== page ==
1. With his permission, let me tell you about @Ali_Albukhaiti, a well-known Yemeni political commentator who has been separated from his family for almost 1 year because the Home Office won't make a decision on his asylum claim.
2. In fear for his life because of his political activities, Ali fled Yemen in 2015. He relocated initially to Lebanon and then to Jordan. But his continued criticisms of different countries involved in the Yemeni conflict meant that he was no longer welcome in Jordan either.
3. In August 2019, within 48 hours of receiving serious threats, he left Jordan. He arrived in the UK and claimed asylum at the airport (according to the Home Office, "genuine" asylum seekers should all claim asylum at the airport so that should have scored in his favour)
4. Ali left his family (pregnant wife and 4 children) back in Jordan because they did not have a visa to come to the UK, and he was hopeful that he would be granted asylum quickly. That was not an easy decision to make, because...
5. their right of residence in Jordan was due to expire in December 2019, and could not be renewed as it depended on his own residence there. Ali was also scared that they would be targeted due to their affiliation to him.
6. Sadly, his fears proved to be well-founded. In December, his 17-year old daughter was charged with “blasphemy” and “insulting religious feelings”. Amnesty International issued a statement calling for the Jordanian authorities to drop the charges - https://www.amnesty.org.uk/resources/minor-trial-over-social-media-posts
7. In March 2020, increasingly fearful for his family, Ali instructed me to assist with his asylum claim. I wrote to the Home Office explaining the urgency of his claim, but only received a standard “all cases will be considered in date order”. No one engaged with the urgency
9. On 30 April, I initiated judicial review proceedings. On 14 May, the Home Office told us that, barring any exceptional circumstances, they will decide on whether to proceed and determine Ali’s claim without an interview within 2 weeks, that is by 28 May 2020.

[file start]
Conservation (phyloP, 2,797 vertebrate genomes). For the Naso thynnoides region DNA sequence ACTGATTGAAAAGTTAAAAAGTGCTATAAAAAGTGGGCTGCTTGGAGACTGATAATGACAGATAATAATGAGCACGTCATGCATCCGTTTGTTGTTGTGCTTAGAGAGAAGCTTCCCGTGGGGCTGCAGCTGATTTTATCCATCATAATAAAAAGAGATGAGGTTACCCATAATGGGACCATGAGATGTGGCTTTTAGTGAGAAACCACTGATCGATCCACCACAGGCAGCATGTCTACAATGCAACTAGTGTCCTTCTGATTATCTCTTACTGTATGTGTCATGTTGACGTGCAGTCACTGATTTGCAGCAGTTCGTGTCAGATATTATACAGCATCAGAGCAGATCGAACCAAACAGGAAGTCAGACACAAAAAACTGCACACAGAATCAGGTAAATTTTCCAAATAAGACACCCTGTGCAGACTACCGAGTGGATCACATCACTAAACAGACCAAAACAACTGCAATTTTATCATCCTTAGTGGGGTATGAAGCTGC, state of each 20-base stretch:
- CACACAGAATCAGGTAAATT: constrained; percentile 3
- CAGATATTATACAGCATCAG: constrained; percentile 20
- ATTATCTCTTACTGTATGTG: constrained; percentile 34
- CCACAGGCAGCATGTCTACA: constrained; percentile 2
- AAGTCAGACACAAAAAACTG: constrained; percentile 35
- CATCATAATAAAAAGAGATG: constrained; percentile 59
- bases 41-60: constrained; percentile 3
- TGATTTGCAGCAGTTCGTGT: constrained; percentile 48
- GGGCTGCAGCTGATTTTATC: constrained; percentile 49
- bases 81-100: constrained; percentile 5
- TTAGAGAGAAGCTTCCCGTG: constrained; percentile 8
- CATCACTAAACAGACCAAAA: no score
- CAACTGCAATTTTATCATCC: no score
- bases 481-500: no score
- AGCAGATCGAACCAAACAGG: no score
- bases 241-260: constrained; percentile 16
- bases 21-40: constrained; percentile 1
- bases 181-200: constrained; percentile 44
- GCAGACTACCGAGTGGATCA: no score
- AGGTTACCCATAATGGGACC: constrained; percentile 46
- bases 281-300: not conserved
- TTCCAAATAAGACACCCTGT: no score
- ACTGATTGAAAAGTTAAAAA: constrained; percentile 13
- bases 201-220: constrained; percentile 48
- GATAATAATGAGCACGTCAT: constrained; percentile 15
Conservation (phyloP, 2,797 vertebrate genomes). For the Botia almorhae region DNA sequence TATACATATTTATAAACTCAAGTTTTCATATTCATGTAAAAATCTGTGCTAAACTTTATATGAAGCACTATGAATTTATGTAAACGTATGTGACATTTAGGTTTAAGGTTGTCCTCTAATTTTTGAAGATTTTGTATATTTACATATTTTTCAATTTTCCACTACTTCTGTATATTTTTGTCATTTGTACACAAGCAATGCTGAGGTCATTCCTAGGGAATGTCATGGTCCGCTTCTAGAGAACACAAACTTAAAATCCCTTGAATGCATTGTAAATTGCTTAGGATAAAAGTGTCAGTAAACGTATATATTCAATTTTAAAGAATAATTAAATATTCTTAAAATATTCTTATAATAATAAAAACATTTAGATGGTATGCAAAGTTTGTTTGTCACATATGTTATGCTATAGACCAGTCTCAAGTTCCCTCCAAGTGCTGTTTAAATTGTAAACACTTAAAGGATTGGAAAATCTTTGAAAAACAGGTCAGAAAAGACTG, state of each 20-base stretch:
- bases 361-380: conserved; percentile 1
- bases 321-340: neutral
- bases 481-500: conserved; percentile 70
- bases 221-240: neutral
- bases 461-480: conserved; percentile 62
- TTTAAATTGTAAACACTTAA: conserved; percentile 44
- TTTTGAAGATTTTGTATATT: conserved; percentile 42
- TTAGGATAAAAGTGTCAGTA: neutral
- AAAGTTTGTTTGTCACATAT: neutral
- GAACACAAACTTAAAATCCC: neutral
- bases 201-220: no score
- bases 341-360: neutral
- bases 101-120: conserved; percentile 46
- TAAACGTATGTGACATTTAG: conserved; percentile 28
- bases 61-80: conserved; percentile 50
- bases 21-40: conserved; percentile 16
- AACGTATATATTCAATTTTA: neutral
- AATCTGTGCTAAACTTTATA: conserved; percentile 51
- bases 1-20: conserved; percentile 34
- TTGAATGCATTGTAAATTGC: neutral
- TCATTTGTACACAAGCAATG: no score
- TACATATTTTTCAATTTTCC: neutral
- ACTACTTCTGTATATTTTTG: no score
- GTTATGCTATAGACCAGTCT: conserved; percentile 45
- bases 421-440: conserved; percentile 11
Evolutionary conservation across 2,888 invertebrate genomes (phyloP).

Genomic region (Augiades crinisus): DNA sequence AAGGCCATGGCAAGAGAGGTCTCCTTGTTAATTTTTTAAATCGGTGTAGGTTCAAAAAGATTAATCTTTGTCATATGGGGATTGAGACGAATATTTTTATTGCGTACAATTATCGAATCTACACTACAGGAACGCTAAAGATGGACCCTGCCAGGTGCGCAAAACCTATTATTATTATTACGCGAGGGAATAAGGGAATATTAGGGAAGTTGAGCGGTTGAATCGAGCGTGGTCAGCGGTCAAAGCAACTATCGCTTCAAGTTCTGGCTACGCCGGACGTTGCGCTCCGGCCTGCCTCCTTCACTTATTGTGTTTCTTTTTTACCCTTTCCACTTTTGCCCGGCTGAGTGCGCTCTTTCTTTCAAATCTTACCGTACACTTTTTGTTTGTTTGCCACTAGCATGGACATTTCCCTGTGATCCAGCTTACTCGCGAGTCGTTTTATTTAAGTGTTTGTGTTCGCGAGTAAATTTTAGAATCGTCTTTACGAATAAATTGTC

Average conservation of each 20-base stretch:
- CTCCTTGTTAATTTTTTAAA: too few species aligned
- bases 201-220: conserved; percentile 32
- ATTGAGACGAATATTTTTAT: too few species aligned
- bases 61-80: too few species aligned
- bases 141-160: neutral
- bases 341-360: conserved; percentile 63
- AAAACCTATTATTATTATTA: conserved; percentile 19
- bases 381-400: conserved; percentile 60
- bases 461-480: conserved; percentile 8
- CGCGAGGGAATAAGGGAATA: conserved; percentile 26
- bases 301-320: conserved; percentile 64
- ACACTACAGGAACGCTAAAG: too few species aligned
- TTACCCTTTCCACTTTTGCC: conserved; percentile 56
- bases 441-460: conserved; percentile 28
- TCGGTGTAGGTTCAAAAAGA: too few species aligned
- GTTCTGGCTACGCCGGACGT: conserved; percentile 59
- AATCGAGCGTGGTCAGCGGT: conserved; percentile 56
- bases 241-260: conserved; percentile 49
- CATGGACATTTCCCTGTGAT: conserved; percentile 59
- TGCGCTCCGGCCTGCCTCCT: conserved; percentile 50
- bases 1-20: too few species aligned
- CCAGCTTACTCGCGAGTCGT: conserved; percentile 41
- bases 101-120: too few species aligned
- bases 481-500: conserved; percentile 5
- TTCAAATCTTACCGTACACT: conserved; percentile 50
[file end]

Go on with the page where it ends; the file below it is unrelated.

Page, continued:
10. We had to wait until 11 June, but were told that a decision would be made without an interview. Now, for the Home Office to reach that conclusion, they must have looked at Ali's case and concluded that they had all the information needed to make a decision.
11. We were then promised a decision within 4 to 6 weeks. I responded that, given that they must have looked at the case already, they didn't need all that time. On 16 June, I was told a decision would be made in 2 to 4 weeks. That meant a decision by 14 July.
12. 14 July comes and goes. I chase twice and, on 23 July, am told that a decision would be made within 3 weeks. There continues to be no explanation as to the delay.
13. During all this time, the family is separated; at risk of being removed to Yemen (a country facing one of the most serious humanitarian crisis ever); and his minor daughter is risking imprisonment. The Home Office knows all this, but no explanation is given for the delay.
14. On Wednesday, Ali's eldest daughter will turn 18. This means that an application for her to join him in the UK with the rest of the family will become 100% more complicated, for no reason at all.
15. Sadly, Ali's case is not unique.There are thousands of family separated by the Home Office. But please,don't talk to me about "UK’s tradition of providing a place of refugee to those in fear of persecution".If that were ever a tradition,you are certainly not honouring it now
You can follow @NathGbikpi.
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